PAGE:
She’s endured the rocking of the train for days as it steamed its way south. Wobbling from her berth now, she doesn’t have the energy to notice the sticky Gulf Coast humidity, nor the mosquitoes swarming her at the station.
She stumbles onto the platform and retches again. Nothing comes up, though. Her belly was long ago emptied.
He catches her arm and ushers her to a bench. She didn’t even see him as she got off the train, but he’s here, just like he said he’d be. His hair has grown out since he left the navy. He looks a little different than he did the last time — the only time — they saw each other.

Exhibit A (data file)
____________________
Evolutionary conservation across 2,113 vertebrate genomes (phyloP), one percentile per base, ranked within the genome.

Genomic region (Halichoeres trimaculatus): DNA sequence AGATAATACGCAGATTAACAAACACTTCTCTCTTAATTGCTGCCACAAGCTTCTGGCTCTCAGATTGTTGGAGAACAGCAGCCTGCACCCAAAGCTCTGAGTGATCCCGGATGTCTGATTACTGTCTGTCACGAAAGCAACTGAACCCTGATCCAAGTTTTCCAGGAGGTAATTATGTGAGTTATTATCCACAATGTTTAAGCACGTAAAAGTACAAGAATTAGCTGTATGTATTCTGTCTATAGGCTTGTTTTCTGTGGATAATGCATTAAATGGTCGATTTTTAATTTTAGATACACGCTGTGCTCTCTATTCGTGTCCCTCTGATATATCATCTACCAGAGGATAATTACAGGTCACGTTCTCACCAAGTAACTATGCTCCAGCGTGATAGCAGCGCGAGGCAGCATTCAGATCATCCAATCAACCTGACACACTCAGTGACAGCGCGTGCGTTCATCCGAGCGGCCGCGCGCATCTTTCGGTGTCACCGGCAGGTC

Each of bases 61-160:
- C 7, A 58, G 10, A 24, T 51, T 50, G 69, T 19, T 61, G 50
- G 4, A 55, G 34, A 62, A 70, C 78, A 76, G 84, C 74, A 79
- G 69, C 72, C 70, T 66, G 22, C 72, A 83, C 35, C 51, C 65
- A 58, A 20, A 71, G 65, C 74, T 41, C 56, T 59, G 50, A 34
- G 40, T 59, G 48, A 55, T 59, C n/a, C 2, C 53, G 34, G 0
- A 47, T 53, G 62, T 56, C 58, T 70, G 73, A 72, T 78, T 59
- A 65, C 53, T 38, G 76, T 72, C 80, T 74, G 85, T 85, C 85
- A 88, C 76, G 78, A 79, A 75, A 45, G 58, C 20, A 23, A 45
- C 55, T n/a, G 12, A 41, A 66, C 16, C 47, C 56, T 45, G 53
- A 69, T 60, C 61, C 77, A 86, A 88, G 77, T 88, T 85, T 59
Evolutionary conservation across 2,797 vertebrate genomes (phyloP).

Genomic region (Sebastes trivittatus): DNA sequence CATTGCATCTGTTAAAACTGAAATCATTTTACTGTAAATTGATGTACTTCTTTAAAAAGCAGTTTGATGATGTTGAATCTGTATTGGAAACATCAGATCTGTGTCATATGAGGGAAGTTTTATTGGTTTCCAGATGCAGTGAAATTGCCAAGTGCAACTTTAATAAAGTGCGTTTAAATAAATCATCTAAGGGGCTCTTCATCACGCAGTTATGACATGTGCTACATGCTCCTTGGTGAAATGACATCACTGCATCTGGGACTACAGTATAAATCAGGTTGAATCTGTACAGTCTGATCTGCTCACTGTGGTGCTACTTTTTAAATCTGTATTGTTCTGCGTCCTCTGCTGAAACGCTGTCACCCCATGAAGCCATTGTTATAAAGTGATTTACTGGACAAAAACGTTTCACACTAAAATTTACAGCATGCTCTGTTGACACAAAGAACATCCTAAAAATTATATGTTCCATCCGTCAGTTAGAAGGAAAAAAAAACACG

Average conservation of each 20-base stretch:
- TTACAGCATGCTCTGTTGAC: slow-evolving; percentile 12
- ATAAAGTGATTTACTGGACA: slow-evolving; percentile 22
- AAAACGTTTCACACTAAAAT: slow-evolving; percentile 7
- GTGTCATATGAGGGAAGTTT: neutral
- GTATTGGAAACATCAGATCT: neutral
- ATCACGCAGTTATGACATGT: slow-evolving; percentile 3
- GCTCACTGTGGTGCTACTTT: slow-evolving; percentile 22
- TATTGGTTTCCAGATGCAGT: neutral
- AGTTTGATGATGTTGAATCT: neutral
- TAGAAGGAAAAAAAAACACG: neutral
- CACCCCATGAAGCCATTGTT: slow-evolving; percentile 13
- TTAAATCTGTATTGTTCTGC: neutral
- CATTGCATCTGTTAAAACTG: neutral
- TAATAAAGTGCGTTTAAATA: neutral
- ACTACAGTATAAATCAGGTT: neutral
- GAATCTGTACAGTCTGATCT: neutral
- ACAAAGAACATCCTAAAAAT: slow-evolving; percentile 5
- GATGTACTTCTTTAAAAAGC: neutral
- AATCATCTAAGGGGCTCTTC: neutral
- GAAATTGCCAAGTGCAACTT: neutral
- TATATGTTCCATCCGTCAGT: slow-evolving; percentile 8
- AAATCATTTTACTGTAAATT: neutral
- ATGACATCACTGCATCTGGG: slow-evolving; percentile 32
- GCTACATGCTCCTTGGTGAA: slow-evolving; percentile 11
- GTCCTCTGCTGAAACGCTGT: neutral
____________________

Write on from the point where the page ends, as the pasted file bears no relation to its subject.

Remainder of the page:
“You gonna be alright?”
“I think so.”
“The preacher and his wife are here. Momma sent him a letter while I was getting set up at the plant. She told them when your train would arrive.”
“Yep. He’s gonna marry us. So you can go home with me, y’know. His wife will be the witness.”
“Marry us? I don’t think I can even stand up.”
“It’s alright. His wife’s stout enough. She’ll hold you up. If not, we ain’t got a place for you to stay.”
across black wisps
— smokestacks on the bayou